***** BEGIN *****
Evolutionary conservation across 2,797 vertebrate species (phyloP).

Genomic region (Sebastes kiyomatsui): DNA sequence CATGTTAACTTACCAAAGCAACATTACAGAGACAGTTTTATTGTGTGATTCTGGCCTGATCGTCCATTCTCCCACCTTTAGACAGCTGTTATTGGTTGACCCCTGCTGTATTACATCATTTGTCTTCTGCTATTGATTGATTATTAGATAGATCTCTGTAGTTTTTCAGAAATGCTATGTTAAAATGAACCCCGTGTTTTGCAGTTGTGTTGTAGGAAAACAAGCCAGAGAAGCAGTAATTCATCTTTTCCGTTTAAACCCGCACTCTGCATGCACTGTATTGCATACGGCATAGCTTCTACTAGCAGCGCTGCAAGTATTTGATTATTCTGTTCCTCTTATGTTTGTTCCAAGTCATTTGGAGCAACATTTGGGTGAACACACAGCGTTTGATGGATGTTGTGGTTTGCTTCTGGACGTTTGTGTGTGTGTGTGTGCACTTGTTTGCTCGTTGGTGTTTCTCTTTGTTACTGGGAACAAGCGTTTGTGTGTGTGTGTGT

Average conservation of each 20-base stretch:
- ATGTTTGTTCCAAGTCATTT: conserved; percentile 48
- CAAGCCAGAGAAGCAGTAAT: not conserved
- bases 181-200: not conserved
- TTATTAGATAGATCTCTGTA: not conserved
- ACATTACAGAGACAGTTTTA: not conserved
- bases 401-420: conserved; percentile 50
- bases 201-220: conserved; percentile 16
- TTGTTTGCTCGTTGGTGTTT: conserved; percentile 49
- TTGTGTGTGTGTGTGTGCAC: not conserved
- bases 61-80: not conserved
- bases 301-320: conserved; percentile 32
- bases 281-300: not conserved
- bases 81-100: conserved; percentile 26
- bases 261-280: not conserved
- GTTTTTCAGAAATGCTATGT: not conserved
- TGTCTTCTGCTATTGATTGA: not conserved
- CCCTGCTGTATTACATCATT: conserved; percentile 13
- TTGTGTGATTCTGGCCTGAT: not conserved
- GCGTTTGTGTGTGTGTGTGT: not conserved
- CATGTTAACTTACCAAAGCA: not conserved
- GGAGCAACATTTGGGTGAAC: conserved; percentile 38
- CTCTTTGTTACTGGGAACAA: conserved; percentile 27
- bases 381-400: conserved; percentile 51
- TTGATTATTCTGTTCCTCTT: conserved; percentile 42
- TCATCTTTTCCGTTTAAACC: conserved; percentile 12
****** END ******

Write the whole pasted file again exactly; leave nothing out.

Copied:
Evolutionary conservation across 2,797 vertebrate species (phyloP).

Genomic region (Sebastes kiyomatsui): DNA sequence CATGTTAACTTACCAAAGCAACATTACAGAGACAGTTTTATTGTGTGATTCTGGCCTGATCGTCCATTCTCCCACCTTTAGACAGCTGTTATTGGTTGACCCCTGCTGTATTACATCATTTGTCTTCTGCTATTGATTGATTATTAGATAGATCTCTGTAGTTTTTCAGAAATGCTATGTTAAAATGAACCCCGTGTTTTGCAGTTGTGTTGTAGGAAAACAAGCCAGAGAAGCAGTAATTCATCTTTTCCGTTTAAACCCGCACTCTGCATGCACTGTATTGCATACGGCATAGCTTCTACTAGCAGCGCTGCAAGTATTTGATTATTCTGTTCCTCTTATGTTTGTTCCAAGTCATTTGGAGCAACATTTGGGTGAACACACAGCGTTTGATGGATGTTGTGGTTTGCTTCTGGACGTTTGTGTGTGTGTGTGTGCACTTGTTTGCTCGTTGGTGTTTCTCTTTGTTACTGGGAACAAGCGTTTGTGTGTGTGTGTGT

Average conservation of each 20-base stretch:
- ATGTTTGTTCCAAGTCATTT: conserved; percentile 48
- CAAGCCAGAGAAGCAGTAAT: not conserved
- bases 181-200: not conserved
- TTATTAGATAGATCTCTGTA: not conserved
- ACATTACAGAGACAGTTTTA: not conserved
- bases 401-420: conserved; percentile 50
- bases 201-220: conserved; percentile 16
- TTGTTTGCTCGTTGGTGTTT: conserved; percentile 49
- TTGTGTGTGTGTGTGTGCAC: not conserved
- bases 61-80: not conserved
- bases 301-320: conserved; percentile 32
- bases 281-300: not conserved
- bases 81-100: conserved; percentile 26
- bases 261-280: not conserved
- GTTTTTCAGAAATGCTATGT: not conserved
- TGTCTTCTGCTATTGATTGA: not conserved
- CCCTGCTGTATTACATCATT: conserved; percentile 13
- TTGTGTGATTCTGGCCTGAT: not conserved
- GCGTTTGTGTGTGTGTGTGT: not conserved
- CATGTTAACTTACCAAAGCA: not conserved
- GGAGCAACATTTGGGTGAAC: conserved; percentile 38
- CTCTTTGTTACTGGGAACAA: conserved; percentile 27
- bases 381-400: conserved; percentile 51
- TTGATTATTCTGTTCCTCTT: conserved; percentile 42
- TCATCTTTTCCGTTTAAACC: conserved; percentile 12